Eastern Shipbuilding Launches First Offshore Patrol Cutter
On Friday, Eastern Shipbuilding christened and launched the long-awaited first hull in the Offshore Patrol Cutter (OPC) series, one of the U.S. Coast Guard's top acquisition priorities. After overcoming many challenges, including facility damage from a Category 5 hurricane, the yard has reached a major milestone toward delivering the first-in-class USCGC Argus.
U.S. Coast Guard Commandant Linda Fagan delivered the keynote address, and the ship's sponsor was Capt. Beverly Kelley (USCG, ret'd), the first woman to command a U.S. military vessel.
The cutter is named for the Revenue Cutter Argus, which was one of the first 10 ships assigned to the U.S. Revenue Cutter Service, a predecessor of the Coast Guard. The first Argus entered service for the United States in 1791, two years after the signing of the U.S. Constitution.
Argus and her sister ships are the replacement for the service's aging WMEC cutters, which carry out the lion's share of the drug interdiction mission in the Caribbean and Eastern Pacific. The oldest of the medium-endurance cutters are approaching 60 years in service, twice the usual lifespan of a seagoing ship. When delivered, the OPCs will allow them to finally retire.
The OPC contract was awarded in 2016 under then-Commandant Adm. Paul Zukunft, and it was the largest single line item in Coast Guard history, with a maximum possible value of $10.5 billion for 25 ships. The first vessel, USCGC Argus, was due to deliver in August 2021.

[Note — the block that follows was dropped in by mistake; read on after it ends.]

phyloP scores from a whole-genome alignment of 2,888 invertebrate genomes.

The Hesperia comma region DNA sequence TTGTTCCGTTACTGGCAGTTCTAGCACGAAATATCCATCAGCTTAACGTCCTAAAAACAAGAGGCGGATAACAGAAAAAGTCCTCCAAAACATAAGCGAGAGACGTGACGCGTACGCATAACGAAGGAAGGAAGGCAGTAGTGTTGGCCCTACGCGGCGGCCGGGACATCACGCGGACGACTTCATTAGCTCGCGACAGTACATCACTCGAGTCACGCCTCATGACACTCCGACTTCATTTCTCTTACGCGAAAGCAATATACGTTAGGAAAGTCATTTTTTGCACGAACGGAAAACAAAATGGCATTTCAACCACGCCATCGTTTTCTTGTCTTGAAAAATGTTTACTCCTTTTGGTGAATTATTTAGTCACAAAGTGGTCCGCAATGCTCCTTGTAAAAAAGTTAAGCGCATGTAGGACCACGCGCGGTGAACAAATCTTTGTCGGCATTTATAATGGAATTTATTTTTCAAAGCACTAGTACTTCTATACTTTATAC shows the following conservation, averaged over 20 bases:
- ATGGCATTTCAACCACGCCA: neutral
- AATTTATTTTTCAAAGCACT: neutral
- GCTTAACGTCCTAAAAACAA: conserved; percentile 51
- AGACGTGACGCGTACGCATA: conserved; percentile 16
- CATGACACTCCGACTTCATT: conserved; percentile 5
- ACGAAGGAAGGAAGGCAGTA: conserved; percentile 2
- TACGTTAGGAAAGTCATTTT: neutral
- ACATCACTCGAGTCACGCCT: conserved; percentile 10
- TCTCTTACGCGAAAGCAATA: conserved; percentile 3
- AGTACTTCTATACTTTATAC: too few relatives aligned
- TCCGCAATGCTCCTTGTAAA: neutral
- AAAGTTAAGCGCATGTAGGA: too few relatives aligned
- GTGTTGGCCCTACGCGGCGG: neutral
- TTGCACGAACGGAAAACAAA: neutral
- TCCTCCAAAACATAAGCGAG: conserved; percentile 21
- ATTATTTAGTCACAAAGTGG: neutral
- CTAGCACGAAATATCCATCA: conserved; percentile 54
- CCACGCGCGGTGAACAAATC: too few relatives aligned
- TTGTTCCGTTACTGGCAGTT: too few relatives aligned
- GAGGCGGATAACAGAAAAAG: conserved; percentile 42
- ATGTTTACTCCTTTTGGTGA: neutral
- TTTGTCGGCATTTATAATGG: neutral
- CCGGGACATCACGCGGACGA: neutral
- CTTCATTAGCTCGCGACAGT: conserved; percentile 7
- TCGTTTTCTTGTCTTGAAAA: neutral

However, the impact of Hurricane Michael in 2018 set back production and affected Eastern's workforce and facilities, prompting the Department of Homeland Security to adjust the contract terms. Eastern kept the orders for the first four hulls in the series on an extended delivery timeline, and the remaining work was recompeted. Austal won the recompeted contract for the fifth hull, along with options for 10 more. The revised delivery date for Argus is in September 2024, according to the Coast Guard.
Today, the OPC program at Eastern employs about 1,500 people and draws on the services of 200 suppliers from 25 states across the nation, according to the shipyard.
“We are proud to christen this first of class national security asset in front of her crew today,” said Joey D’Isernia, CEO of Eastern Shipbuilding Group, Inc. “With each milestone we reach, our employees are constructing the most advanced and capable ship the U.S. Coast Guard has ever seen.”